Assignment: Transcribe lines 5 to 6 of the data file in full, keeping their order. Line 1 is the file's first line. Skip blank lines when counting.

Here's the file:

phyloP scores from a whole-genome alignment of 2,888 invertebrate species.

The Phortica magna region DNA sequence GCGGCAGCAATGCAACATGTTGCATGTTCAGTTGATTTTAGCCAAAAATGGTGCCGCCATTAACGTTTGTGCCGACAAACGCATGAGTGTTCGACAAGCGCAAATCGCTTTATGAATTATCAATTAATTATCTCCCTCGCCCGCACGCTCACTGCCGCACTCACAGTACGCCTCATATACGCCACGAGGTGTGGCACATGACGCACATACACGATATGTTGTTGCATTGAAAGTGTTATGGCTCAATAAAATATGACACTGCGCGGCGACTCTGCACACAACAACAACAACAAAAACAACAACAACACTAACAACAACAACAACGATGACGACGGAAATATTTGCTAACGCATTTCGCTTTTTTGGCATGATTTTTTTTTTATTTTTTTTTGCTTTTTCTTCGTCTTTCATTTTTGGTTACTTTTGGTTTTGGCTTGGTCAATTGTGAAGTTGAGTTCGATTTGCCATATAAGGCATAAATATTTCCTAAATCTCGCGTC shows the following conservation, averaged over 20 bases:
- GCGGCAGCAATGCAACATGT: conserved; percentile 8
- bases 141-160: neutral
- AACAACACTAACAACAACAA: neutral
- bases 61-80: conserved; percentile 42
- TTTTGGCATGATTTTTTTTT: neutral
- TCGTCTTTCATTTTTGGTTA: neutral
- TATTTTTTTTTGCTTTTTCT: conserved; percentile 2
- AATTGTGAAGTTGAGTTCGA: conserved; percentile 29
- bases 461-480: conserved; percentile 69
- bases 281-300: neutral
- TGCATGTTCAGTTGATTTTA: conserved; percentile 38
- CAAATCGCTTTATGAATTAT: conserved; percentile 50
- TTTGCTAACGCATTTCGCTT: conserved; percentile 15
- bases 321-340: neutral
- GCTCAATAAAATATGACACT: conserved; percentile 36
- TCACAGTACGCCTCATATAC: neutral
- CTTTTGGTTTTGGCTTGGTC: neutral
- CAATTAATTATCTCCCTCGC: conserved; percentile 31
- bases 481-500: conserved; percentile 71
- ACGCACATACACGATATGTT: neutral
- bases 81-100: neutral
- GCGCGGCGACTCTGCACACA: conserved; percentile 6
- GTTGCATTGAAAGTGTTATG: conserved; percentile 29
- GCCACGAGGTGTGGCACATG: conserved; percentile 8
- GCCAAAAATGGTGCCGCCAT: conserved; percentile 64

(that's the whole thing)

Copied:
- AACAACACTAACAACAACAA: neutral
- bases 61-80: conserved; percentile 42